What started as email spam years ago has turned into an ever-evolving monster of internet spam that permeates our emails, Google search results, automated telephone sales calls, and nonsense in our social media feeds. No matter how hard we try, marketing companies find new ways to put their message in front of us whenever we don't want it. This type of marketing is called interruption marketing, and it really has become an annoying interruption in everyday life as well.
Full disclosure, I am one of those marketing guys that's trying to figure out new ways of marketing, but my approaches are designed to give people the ability to find the information they want, when they want it, rather than suckering them into a situation when they are not ready for it.
Google's fight against spam
Google is well known for combating website spam. Websites that are repetitive or provide little quality information to a person are considered spam. These same sites usually have a lot of paid ads cluttering up the page. These types of websites make money by tricking you to visit the page so they can record website traffic or trick you into clicking on one of their paid ads.
Even though these websites still exist, Google's filtering methods usually hides them from the search results.
Facebook's fighting against spammy links
Facebook has been dealing with news feed spam for quite some time. Until recently, one of the biggest problems Facebook had was the bait-and-switch approach to shared links, also known as spammy links or clickbait. This spam was easy for anyone to create by simply editing the link preview that Facebook gave us. It was a simple matter to click on the title and the description to change it all at will.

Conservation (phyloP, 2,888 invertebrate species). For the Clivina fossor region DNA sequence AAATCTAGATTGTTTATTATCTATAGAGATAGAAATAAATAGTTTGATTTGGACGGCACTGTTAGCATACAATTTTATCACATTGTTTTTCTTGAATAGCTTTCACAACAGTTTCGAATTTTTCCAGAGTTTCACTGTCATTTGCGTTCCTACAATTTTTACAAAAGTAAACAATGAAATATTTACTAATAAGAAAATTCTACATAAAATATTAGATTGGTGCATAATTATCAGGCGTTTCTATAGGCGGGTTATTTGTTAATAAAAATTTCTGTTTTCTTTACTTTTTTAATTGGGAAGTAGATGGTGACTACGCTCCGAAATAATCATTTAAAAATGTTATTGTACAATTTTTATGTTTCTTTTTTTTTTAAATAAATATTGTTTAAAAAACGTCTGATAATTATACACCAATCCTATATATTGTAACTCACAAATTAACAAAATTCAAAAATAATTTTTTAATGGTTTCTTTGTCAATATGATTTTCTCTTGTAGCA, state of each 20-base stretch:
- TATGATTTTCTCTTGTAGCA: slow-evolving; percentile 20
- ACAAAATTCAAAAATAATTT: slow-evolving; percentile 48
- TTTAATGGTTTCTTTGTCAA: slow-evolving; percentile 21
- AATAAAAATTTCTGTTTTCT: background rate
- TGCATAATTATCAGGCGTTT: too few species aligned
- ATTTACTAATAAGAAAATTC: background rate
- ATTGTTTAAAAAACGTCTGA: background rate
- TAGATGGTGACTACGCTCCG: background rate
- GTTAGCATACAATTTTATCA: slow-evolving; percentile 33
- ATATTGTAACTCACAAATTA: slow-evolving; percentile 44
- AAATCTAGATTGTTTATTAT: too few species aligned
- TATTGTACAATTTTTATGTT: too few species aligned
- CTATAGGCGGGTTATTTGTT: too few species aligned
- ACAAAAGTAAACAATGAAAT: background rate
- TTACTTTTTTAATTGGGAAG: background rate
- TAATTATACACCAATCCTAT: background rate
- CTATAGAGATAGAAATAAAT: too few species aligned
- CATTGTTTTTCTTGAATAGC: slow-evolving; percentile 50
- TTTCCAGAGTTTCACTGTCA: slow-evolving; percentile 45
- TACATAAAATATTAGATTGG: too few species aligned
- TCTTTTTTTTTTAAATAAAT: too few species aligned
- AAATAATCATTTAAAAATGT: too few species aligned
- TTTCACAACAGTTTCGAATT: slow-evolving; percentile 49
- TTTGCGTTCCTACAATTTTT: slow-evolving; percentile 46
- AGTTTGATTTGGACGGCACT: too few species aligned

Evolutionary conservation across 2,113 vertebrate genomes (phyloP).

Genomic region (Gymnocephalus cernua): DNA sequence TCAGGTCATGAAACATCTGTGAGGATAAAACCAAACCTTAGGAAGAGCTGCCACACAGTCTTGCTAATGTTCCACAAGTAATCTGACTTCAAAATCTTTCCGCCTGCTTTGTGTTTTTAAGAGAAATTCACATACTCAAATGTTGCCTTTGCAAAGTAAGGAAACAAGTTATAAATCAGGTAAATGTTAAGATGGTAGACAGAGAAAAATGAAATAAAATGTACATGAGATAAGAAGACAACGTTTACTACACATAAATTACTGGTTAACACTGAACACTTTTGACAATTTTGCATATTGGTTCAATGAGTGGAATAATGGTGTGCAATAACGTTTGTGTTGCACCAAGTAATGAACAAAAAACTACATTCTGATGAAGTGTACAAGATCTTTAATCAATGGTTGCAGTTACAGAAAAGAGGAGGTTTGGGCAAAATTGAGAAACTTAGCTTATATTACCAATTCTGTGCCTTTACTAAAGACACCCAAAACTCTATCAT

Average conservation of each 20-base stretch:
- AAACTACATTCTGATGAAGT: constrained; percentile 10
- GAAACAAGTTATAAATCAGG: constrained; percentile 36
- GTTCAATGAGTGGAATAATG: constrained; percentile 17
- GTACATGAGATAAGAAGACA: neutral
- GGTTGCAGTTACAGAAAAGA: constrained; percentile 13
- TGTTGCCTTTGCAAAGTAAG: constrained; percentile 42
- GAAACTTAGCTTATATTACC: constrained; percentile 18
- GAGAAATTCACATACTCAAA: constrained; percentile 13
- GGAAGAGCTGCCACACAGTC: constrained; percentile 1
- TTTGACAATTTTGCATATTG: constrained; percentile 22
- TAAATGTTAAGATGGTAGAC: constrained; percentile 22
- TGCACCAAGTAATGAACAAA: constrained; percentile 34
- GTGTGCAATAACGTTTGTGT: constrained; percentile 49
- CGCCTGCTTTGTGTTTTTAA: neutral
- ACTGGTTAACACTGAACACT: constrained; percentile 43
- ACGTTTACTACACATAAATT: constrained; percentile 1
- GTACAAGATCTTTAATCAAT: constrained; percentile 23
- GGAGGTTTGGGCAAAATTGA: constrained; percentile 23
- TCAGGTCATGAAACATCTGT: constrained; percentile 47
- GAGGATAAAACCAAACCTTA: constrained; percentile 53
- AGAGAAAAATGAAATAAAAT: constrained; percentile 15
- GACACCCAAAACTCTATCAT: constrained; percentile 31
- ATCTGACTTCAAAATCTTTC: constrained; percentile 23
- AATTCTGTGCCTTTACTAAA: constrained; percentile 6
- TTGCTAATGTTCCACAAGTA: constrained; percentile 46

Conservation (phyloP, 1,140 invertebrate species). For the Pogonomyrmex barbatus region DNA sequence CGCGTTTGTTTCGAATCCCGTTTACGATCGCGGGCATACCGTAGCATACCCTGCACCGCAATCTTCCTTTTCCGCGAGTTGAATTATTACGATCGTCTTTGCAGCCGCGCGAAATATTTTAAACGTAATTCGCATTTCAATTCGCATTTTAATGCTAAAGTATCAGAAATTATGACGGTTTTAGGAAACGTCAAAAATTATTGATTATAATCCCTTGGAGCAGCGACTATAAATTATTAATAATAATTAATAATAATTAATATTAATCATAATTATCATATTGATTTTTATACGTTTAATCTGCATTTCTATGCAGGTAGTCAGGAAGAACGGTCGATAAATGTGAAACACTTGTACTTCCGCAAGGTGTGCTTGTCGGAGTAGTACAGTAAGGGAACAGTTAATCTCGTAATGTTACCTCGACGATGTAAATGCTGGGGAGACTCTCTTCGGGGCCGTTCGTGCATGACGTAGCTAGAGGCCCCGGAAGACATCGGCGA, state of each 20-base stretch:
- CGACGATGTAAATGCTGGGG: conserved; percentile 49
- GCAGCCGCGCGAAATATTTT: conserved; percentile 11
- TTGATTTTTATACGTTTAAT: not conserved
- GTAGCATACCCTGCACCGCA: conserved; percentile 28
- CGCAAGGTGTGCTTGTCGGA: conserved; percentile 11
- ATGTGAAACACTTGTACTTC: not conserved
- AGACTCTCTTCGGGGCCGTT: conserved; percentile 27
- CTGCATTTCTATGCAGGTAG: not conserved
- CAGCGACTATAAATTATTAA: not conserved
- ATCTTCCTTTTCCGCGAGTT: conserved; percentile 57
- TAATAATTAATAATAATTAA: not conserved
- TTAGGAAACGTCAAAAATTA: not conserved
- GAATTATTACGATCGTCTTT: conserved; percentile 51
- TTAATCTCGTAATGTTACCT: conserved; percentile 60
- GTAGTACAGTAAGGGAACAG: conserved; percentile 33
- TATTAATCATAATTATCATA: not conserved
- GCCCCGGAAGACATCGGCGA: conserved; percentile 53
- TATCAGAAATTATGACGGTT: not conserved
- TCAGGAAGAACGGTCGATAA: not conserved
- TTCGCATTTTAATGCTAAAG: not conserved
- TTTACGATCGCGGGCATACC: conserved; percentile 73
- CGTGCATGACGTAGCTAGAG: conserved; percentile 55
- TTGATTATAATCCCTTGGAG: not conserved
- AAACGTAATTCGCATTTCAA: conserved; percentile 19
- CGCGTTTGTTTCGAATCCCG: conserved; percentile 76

With the ability to edit the preview page title and description, a marketer could craft a more interesting headline than the original title from the page. This is where the bait-and-switch came in because we all seem to react to certain trigger words that incite our desire to click. For example, a headline of "Don't pay your next phone bill until you read this" would make us curious enough to click, but the headline on the page reads "Save money by transferring to XYZ Phone Company." This type of shared link is a marketing tactic and has earned the recent designation of "fake news."
Facebook tried to build a filter to detect and block this fake news marketing methods, but it wasn't perfect. Instead, as of June 2017, they decided to turn off the ability for people to edit the generated link preview.
From now on, what you see in the Facebook news feed will be exactly what you will see when you visit the actual page.
You can't avoid this expense any more.
While we all might jump for joy now that fake news on Facebook won't trick us into clicking on unwanted links, there's a negative aspect to this that all small business owners must now face called SEO.